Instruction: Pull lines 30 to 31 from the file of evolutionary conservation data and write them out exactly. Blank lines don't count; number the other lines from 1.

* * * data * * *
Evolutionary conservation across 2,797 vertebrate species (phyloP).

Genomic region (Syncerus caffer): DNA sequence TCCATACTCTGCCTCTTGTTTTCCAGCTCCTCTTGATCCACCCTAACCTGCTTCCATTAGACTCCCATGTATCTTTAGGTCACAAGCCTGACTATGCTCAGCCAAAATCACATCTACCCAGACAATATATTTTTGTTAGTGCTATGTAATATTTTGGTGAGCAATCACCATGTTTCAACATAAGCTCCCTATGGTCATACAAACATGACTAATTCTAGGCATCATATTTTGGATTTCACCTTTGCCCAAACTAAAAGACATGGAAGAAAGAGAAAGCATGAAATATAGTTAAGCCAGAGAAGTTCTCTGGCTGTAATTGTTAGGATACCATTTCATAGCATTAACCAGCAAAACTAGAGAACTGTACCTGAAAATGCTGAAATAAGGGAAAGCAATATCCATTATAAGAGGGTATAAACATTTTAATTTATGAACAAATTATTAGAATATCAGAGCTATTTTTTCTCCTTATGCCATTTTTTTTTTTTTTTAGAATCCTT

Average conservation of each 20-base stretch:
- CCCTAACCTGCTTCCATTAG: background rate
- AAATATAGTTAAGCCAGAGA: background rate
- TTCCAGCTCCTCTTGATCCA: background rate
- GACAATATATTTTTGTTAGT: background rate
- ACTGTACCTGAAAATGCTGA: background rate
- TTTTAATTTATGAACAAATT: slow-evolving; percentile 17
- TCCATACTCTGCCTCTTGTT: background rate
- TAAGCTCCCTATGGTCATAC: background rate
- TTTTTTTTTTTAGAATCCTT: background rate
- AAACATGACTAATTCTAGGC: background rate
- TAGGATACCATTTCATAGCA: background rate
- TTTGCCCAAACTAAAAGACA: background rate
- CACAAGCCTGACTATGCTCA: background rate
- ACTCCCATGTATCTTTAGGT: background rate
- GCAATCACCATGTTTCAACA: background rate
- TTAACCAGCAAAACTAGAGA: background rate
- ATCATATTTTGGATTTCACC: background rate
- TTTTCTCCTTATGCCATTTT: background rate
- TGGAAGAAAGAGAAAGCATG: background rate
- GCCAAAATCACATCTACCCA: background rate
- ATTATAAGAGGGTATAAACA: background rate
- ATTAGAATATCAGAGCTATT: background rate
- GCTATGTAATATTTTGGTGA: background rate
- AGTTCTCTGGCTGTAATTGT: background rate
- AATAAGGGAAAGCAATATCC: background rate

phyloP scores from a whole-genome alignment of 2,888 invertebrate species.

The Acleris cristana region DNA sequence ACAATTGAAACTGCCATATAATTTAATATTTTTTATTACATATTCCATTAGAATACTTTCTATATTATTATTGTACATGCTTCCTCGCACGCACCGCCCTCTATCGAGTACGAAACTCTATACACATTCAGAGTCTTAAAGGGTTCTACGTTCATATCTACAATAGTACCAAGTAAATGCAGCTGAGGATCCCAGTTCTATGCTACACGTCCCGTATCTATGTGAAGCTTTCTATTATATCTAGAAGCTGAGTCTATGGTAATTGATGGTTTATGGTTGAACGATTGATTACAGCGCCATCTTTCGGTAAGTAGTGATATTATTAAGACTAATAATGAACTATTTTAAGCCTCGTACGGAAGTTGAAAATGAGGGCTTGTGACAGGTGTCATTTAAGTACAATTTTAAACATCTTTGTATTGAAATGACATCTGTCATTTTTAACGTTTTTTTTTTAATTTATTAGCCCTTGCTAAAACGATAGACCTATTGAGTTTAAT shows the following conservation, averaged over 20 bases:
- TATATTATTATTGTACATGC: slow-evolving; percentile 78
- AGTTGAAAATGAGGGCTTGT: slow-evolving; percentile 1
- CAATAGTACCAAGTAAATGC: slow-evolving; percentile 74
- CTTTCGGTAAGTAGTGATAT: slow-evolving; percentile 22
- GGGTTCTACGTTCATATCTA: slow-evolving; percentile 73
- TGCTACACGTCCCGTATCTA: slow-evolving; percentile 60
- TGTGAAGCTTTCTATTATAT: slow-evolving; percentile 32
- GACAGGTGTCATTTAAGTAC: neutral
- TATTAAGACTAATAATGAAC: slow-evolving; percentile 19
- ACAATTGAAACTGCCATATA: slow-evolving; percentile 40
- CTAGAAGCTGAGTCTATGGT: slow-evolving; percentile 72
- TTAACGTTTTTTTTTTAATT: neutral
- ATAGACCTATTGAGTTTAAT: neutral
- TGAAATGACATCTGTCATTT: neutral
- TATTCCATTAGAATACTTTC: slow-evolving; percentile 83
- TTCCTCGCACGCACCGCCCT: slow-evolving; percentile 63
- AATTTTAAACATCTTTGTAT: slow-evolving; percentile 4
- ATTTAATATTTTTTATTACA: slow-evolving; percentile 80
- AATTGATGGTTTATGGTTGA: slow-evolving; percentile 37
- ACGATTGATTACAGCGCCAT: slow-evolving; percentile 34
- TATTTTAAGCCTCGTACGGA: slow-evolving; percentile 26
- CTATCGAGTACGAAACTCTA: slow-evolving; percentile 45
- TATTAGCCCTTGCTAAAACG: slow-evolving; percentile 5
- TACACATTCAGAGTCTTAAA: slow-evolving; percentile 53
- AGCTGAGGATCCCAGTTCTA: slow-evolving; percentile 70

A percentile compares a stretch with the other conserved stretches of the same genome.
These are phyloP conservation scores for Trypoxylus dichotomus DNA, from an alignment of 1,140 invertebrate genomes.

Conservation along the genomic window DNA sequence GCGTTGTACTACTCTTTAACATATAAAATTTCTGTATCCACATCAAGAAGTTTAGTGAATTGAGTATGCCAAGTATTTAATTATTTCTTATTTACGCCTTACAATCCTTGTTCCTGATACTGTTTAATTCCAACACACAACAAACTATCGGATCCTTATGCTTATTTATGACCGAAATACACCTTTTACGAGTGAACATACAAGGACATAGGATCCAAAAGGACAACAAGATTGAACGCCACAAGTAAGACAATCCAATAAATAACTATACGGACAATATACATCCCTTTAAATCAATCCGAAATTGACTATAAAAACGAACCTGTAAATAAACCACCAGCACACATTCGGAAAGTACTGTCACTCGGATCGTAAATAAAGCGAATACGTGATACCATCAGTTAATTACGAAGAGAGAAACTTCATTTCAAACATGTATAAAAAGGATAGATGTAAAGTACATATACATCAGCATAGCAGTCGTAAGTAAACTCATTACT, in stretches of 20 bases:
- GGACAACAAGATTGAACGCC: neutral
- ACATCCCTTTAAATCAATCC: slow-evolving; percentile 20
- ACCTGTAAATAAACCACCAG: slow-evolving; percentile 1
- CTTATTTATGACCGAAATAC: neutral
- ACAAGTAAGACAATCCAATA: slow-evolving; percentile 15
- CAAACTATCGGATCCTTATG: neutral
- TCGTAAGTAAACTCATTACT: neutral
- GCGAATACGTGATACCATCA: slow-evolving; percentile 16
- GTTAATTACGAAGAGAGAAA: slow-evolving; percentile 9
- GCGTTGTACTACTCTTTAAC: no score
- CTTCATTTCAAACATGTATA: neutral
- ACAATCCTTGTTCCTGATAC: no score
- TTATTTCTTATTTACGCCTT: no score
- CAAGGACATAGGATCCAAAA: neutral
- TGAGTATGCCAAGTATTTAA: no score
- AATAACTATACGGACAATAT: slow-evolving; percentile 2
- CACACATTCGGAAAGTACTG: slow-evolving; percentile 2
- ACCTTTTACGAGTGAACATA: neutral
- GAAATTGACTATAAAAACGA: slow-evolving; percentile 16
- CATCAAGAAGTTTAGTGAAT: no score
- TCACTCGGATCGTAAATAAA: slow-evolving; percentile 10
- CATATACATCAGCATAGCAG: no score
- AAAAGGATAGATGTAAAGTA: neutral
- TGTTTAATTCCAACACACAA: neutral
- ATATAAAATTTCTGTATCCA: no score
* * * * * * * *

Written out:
The Acleris cristana region DNA sequence ACAATTGAAACTGCCATATAATTTAATATTTTTTATTACATATTCCATTAGAATACTTTCTATATTATTATTGTACATGCTTCCTCGCACGCACCGCCCTCTATCGAGTACGAAACTCTATACACATTCAGAGTCTTAAAGGGTTCTACGTTCATATCTACAATAGTACCAAGTAAATGCAGCTGAGGATCCCAGTTCTATGCTACACGTCCCGTATCTATGTGAAGCTTTCTATTATATCTAGAAGCTGAGTCTATGGTAATTGATGGTTTATGGTTGAACGATTGATTACAGCGCCATCTTTCGGTAAGTAGTGATATTATTAAGACTAATAATGAACTATTTTAAGCCTCGTACGGAAGTTGAAAATGAGGGCTTGTGACAGGTGTCATTTAAGTACAATTTTAAACATCTTTGTATTGAAATGACATCTGTCATTTTTAACGTTTTTTTTTTAATTTATTAGCCCTTGCTAAAACGATAGACCTATTGAGTTTAAT shows the following conservation, averaged over 20 bases:
- TATATTATTATTGTACATGC: slow-evolving; percentile 78